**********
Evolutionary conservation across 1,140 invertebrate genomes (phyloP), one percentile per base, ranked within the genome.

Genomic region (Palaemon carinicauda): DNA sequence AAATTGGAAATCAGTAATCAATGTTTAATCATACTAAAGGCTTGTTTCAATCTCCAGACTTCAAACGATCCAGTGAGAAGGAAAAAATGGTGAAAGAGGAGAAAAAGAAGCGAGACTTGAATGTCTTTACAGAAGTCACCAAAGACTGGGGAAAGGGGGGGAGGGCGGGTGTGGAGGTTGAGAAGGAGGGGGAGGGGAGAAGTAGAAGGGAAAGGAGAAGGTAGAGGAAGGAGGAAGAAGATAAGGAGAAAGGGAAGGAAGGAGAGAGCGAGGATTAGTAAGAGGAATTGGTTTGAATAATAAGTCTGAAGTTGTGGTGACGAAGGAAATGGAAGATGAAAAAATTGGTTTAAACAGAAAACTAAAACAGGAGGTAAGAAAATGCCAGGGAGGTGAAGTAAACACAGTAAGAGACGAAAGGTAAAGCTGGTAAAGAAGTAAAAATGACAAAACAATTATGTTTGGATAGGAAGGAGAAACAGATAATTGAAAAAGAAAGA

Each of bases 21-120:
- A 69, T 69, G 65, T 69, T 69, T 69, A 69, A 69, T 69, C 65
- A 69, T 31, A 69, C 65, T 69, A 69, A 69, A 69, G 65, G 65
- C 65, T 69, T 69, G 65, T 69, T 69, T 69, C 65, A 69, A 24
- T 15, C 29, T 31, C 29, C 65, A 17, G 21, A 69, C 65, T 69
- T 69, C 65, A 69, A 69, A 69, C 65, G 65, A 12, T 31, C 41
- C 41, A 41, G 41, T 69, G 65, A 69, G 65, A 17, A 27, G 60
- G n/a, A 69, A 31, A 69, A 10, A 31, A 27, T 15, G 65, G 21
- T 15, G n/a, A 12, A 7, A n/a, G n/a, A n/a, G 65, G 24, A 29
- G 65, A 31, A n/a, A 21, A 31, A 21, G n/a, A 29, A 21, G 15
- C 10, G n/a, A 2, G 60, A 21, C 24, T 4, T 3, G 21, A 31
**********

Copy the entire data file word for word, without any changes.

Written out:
Evolutionary conservation across 1,140 invertebrate genomes (phyloP), one percentile per base, ranked within the genome.

Genomic region (Palaemon carinicauda): DNA sequence AAATTGGAAATCAGTAATCAATGTTTAATCATACTAAAGGCTTGTTTCAATCTCCAGACTTCAAACGATCCAGTGAGAAGGAAAAAATGGTGAAAGAGGAGAAAAAGAAGCGAGACTTGAATGTCTTTACAGAAGTCACCAAAGACTGGGGAAAGGGGGGGAGGGCGGGTGTGGAGGTTGAGAAGGAGGGGGAGGGGAGAAGTAGAAGGGAAAGGAGAAGGTAGAGGAAGGAGGAAGAAGATAAGGAGAAAGGGAAGGAAGGAGAGAGCGAGGATTAGTAAGAGGAATTGGTTTGAATAATAAGTCTGAAGTTGTGGTGACGAAGGAAATGGAAGATGAAAAAATTGGTTTAAACAGAAAACTAAAACAGGAGGTAAGAAAATGCCAGGGAGGTGAAGTAAACACAGTAAGAGACGAAAGGTAAAGCTGGTAAAGAAGTAAAAATGACAAAACAATTATGTTTGGATAGGAAGGAGAAACAGATAATTGAAAAAGAAAGA

Each of bases 21-120:
- A 69, T 69, G 65, T 69, T 69, T 69, A 69, A 69, T 69, C 65
- A 69, T 31, A 69, C 65, T 69, A 69, A 69, A 69, G 65, G 65
- C 65, T 69, T 69, G 65, T 69, T 69, T 69, C 65, A 69, A 24
- T 15, C 29, T 31, C 29, C 65, A 17, G 21, A 69, C 65, T 69
- T 69, C 65, A 69, A 69, A 69, C 65, G 65, A 12, T 31, C 41
- C 41, A 41, G 41, T 69, G 65, A 69, G 65, A 17, A 27, G 60
- G n/a, A 69, A 31, A 69, A 10, A 31, A 27, T 15, G 65, G 21
- T 15, G n/a, A 12, A 7, A n/a, G n/a, A n/a, G 65, G 24, A 29
- G 65, A 31, A n/a, A 21, A 31, A 21, G n/a, A 29, A 21, G 15
- C 10, G n/a, A 2, G 60, A 21, C 24, T 4, T 3, G 21, A 31